The root search may initially be facilitated by root trips, which are organized tours for groups of adoptees of the countries they've been adopted from. The itinerary often includes orphanage visits. For instance, the American Ties Program organizes "adoptive family homeland journeys" for adoptees from 14 countries including India, China and Russia. The concept began 20 years ago when Becca Piper, then a new adoptive parent met other foster families. "As an international guide, I met families who had adopted children from different parts of the world. They would ask me to consider putting together heritage programmes in the countries their children were born. I knew what they needed was not only travel arrangements, but also a comprehensive programme that addresses identity building for international adoptees," she says. India Ties started in 1999 and brings 30 to 40 people to India every year.
Meanwhile, Dohle, along with Anjali Pawar, director of Pune-based anti-trafficking NGO Sakhi, has been helping adoptees reunite with their biological mothers. They have facilitated about 10 reunions in the last four years. To make it easier for the people involved, Pawar first does an internet search for background details, checks documents and sometimes even translates them into English. She also tracks the affidavit — where and when was the stamp paper bought. "Most adoptees we've interacted with are poor. They work and save for years to come to India," she says.
In the case of one 23-year-old girl, Pawar had no more than her birth name and half an address to work with. Using the surname, Pawar zeroed in on a remote area in the Konkan region as the place the girl originally belonged. The search didn't yield much. On a second trip, a compounder at a veterinary clinic told her about a traumatized young woman he had heard about. Finally, Pawar tracked the mother down after travelling five villages, visiting several clinics and questioning innumerable families. The mother had since married and five more children.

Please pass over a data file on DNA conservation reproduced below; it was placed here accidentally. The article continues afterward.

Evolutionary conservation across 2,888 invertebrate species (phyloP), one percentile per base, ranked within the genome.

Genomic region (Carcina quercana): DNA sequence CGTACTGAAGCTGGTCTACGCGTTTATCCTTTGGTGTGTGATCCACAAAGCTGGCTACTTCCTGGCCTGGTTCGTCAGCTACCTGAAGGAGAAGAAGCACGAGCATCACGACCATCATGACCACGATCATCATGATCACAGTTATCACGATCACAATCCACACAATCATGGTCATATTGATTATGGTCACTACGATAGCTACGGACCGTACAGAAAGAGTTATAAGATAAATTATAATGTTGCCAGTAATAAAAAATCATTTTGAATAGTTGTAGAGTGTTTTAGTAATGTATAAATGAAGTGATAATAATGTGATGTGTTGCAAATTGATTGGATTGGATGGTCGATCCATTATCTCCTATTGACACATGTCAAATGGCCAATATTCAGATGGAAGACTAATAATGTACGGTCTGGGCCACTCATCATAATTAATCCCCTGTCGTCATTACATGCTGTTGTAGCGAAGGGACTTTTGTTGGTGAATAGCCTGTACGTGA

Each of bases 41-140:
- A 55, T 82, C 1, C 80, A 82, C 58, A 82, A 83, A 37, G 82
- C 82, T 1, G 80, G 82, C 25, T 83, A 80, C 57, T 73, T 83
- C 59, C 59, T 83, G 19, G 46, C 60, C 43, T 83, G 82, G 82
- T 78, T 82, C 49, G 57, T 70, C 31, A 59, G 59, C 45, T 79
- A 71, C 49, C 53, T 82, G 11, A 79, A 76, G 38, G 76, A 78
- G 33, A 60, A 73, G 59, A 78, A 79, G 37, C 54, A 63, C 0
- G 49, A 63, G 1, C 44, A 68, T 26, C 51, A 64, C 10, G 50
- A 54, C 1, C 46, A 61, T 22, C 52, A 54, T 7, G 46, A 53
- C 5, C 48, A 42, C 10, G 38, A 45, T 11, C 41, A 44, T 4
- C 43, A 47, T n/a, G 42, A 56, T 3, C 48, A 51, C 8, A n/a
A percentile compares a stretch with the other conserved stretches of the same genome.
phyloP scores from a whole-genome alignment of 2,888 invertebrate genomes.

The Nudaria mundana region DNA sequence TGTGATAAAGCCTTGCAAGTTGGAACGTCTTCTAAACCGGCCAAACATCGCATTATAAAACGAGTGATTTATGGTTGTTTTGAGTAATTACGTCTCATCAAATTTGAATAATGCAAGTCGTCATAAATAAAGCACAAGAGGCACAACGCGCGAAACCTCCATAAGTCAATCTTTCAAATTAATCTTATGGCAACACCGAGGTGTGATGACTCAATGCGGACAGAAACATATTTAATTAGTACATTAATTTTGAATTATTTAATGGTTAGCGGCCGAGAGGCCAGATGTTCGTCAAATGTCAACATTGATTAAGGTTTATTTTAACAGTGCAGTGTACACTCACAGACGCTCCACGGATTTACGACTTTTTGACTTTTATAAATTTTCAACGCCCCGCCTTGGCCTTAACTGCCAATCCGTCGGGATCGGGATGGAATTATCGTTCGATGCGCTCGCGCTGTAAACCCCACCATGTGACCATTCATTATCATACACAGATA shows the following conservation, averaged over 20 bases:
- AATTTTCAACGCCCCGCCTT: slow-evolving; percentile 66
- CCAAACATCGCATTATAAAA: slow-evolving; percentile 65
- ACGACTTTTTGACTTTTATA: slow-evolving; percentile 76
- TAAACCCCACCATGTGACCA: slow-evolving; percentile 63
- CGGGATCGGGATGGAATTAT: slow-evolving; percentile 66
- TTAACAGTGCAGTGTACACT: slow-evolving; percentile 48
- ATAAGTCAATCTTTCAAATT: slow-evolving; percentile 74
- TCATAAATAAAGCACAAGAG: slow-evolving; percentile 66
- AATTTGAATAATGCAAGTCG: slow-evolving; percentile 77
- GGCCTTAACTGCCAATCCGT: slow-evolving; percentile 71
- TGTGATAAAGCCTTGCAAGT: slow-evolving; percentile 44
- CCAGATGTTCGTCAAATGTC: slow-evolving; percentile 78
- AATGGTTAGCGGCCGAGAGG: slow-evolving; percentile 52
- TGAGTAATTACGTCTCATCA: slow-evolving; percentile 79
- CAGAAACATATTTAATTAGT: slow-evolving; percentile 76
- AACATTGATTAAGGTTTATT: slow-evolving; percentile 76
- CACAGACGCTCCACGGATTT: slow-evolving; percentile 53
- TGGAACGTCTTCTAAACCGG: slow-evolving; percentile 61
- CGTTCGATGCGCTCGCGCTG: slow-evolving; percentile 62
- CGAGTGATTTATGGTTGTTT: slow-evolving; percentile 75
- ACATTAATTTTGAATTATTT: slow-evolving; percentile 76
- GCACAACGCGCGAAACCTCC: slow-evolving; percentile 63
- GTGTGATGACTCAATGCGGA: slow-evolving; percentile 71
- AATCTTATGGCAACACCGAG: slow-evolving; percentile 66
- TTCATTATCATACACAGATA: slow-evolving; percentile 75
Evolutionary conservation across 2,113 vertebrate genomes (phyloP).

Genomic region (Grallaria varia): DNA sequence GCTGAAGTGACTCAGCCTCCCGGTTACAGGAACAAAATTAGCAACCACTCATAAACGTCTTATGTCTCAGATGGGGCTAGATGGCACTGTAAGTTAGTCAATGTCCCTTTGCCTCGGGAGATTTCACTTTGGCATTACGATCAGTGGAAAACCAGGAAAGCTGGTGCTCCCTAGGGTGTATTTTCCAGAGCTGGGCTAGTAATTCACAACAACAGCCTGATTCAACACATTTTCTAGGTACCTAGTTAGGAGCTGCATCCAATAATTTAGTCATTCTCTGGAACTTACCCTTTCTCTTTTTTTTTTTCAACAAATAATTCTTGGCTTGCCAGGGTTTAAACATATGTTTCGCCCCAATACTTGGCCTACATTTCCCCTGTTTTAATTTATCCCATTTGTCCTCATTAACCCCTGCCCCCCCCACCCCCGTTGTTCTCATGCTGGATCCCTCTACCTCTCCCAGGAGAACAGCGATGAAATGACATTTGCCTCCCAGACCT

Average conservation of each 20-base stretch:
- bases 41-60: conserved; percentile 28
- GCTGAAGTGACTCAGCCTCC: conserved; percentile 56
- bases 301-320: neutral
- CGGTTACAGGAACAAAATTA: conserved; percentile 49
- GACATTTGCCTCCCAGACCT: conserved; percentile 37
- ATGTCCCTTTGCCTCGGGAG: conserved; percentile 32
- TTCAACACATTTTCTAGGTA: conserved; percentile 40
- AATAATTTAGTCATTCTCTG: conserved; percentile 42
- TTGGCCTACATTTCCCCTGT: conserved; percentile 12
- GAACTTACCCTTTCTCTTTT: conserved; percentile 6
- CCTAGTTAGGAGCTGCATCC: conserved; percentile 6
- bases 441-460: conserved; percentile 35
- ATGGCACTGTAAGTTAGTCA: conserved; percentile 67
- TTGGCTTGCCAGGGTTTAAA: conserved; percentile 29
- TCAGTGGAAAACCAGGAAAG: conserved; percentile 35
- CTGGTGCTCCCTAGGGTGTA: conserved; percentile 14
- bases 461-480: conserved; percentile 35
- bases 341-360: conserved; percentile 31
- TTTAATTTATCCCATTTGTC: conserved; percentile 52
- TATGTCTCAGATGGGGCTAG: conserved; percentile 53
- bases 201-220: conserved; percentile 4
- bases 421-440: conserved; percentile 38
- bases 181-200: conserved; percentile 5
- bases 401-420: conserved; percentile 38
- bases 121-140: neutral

Often enough, it's an agonizingly difficult search. "If they don't have any documents or other information, I can't help. I'm an anti-trafficking activist, so agencies don't want to talk. It's not pure root search," she explains. The Pawar-Dohle duo puts CARA in the dock, citing several trafficking cases.
CARA's reason for discouraging root search is that there might be an "un-wed mother" at the end of it and she would be embarrassed to be found. "These kids grow up abroad and don't understand our culture. Unwed mothers can't meet them, half the time they don't even give a correct address," says CARA chairman J K Mittal.
But adoptees aren't as clueless as Mittal seems to suggest. A woman adopted from Mumbai as a child by a British couple in the 1960s, writes online: "For 41 years, I have thought about my mother and it is my dearest wish to reunite with her.... I understand this may be difficult... I do not wish to upset her life in any way. I can be very discreet, but I need to know my roots..." One particularly poignant message reads: "Born end of December 1973 or at the beginning of January 1974, found on a bench at Pune railway station on an early morning in January. Was brought to orphanage. I don't want to harm anybody, only wish to know what my mother looks like and tell her that I am fine."
The Net is trying to help adoptees discover a shared past. Natessa Romano, 24, started IMH Babies in 2006 for a friend. Her group brings together children adopted from International Mission of Hope, Kolkata. Romano herself was adopted by an American family in Vermont. "I think what most people are looking for from the Group is to meet other adoptees and to hear about what their lives were like so long ago. One of the difficult, yet special things about being adopted, is there is no one in your new family, [who] can tell you what you were like at a week old. You meet people who have a key to a past you couldn't access," says Romano.
Hope indeed in a bleak scenario.